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Technical questions - high NOx boilers, sound levels and data centre coolingJune 2008

BSRIA's technical librarian Stephen Loyd shares the answers to the more frequent technical enquiries from BSRIA members. This month members want to know about high NOx boilers, ventilation for toilets and the right sound levels for fire alarms.

The banning of high nox boilers

My client has advised me that boiler plant with a NOx level greater than 70 mg/kWh will not be acceptable in future. Is there a law stipulating this?

NOx is a term that refers to the two gases NO and NO2. They contribute to smog and acid rain so emissions should be minimised. Manufacturers will select the NOx class of their boilers from a table of five classes, given in European Standard EN 483: 2000.

Class 5 is the best performing class with 70 mg/kWh, and it would seem that, in this case, the client is specifying that only low NOx will be considered in future projects. Boilers are currently available on the European market that emit as little as 30 mg/kWh NOx.

Data centre cooling loads

What are the cooling loads for a data-centre?

The conventional approach to data centre cooling has been to use down-flow computer room air conditioners on raised floor plenums to distribute cold air through perforated tiles.

This solution has been effective for heat densities of 2-3 kW per rack. However, because of an increase in heat densities caused by server technologies, this type of cooling solution is over-burdened.

An average design density is now 8-10 kW per rack. This is expected to grow to 20 kW per rack by about 2010. In some cases, blade server technology is driving heat densities in excess of 30 kW per cabinet. In order to deal with higher heat densities, a common data-centre cooling design will require cooling systems to be sited closer to the heat source.

The effects of British Summer Time

What is the likely effect on carbon emissions of maintaining British Summer Time in winter and introducing double British Summer Time in summer?

This was the topic of a recent Parliamentary question. The answer from the Secretary of State for Environment, Food and Rural Affairs was that the Building Research Establishment (BRE) has estimated that adopting British Summer Time all year round would lead to an approximate one percent increase in CO2 emissions.

Switching to continental time (BST in the winter and BST plus one hour in the summer) would increase carbon dioxide emissions by about two percent.

Continental time was found to generate savings from domestic lighting and cooling in non-domestic buildings, but these effects are likely to be offset by increases in non-domestic heating and lighting, and by a small increase in domestic heating.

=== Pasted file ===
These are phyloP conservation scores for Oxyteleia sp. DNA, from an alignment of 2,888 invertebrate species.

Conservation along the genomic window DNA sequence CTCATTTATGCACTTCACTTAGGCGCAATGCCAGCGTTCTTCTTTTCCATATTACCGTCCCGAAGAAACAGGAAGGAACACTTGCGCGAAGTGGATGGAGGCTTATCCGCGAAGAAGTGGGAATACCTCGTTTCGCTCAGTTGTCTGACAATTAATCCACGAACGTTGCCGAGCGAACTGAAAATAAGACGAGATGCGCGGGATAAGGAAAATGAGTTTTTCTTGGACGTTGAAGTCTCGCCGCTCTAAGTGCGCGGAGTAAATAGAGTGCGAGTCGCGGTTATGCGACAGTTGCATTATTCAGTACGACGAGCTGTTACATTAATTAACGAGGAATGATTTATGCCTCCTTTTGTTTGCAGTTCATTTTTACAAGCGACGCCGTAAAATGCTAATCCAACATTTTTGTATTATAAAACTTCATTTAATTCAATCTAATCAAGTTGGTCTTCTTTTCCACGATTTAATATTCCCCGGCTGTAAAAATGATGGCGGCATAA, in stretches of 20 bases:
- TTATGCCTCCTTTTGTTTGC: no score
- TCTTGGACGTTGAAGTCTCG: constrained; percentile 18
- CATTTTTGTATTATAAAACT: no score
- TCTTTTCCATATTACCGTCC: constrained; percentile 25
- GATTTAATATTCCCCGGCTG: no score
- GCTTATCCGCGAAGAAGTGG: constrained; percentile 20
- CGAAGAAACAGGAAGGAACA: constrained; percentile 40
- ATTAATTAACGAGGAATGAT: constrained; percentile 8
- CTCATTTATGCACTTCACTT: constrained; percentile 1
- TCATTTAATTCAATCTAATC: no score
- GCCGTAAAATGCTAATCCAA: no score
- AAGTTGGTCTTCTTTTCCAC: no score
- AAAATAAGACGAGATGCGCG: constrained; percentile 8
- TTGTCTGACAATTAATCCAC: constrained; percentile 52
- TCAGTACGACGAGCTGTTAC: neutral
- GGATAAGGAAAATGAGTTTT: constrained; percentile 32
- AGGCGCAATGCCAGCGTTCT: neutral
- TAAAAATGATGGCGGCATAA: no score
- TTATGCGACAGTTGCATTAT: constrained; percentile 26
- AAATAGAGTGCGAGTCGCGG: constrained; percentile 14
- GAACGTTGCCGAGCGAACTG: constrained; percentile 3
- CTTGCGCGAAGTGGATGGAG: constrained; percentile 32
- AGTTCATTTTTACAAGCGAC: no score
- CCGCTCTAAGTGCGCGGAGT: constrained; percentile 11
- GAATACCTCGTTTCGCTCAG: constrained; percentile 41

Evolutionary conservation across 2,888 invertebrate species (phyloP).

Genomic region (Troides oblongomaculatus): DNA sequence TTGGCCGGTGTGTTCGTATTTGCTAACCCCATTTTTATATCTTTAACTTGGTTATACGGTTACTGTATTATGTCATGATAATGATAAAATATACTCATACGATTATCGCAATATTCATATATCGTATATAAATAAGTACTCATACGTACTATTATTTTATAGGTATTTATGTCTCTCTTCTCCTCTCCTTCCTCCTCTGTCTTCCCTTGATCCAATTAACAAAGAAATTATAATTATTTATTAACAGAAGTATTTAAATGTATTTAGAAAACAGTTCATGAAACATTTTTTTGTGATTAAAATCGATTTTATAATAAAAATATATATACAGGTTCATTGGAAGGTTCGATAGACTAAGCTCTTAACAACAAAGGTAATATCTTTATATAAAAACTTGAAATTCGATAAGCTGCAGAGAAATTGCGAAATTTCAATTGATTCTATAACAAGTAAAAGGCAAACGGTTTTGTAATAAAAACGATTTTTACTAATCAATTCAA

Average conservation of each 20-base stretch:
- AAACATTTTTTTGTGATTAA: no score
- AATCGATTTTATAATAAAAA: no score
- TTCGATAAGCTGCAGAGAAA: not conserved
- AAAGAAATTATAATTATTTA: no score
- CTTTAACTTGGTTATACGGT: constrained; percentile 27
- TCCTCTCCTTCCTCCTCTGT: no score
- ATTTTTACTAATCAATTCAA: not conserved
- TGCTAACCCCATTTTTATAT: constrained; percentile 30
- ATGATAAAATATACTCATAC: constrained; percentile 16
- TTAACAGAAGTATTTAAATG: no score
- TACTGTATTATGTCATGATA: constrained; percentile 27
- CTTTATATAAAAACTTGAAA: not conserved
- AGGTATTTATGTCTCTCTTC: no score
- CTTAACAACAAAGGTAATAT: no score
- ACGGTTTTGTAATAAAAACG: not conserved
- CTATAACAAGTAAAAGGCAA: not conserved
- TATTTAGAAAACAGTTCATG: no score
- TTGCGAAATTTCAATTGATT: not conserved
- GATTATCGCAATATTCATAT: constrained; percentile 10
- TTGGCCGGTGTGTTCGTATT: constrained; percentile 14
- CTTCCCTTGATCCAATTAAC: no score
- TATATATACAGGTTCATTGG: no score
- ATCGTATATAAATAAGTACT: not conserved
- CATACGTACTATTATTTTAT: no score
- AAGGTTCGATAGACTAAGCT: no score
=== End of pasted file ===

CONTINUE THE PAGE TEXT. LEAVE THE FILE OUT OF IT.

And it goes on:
Toilet ventilation extract

Can I connect a WC extract into another extract system?

Approved Document F of the Building Regulations provides the basic legal requirements.

For many years an approach recommended in British Standard 5720 Code of Practice for Mechanical Ventilation and Air Conditioning in Buildings was permitted by the Regulations. This clearly stated that certain areas of a building (including lavatories) require separate and independent mechanical ventilation systems.

The British Standard was withdrawn in June 2004. The 2006 version of Approved Document F makes no specific requirement for lavatories to be provided with separate and independent mechanical ventilation.

Sound levels for fire alarms

Is there a maximum sound level for fire alarms?

Excessive sound pressure levels can cause disorientation or even damage to hearing. The provision of a larger number of quieter sounders is preferable to a few very loud sounders.

A recommendation in British Standard 5839 Part 1 states that the sound pressure level of alarm signals should not be greater than 120 dB(A) at any normally accessible point. Advice is given on taking sound measurements.

Sound systems for the disabled

What provision should I make for the hard of hearing in an auditorium?

Part M of the Building Regulations requires the inclusive provision of access and facilities for the disabled in all buildings. Audio induction-loop systems are increasingly being specified as part of audio visual and electrical installations in theatres and auditoriums.

An induction-loop system transmits an audio signal directly into a hearing aid via a magnetic field, greatly reducing background noise, competing sounds, reverberation and other acoustic distortions that reduce clarity of sound.

The magnetic field is created by driving a loop or series of loops with a specialised audio amplifier.

Gas and electricity meters

Is there a requirement to physically segregate gas and electricity meters?

Clause 15.2.3 of the Institution of Gas Engineers publication GM6 states that any purpose-designed meter enclosure must not be used for purposes other than for regulating and metering the incoming gas supply.

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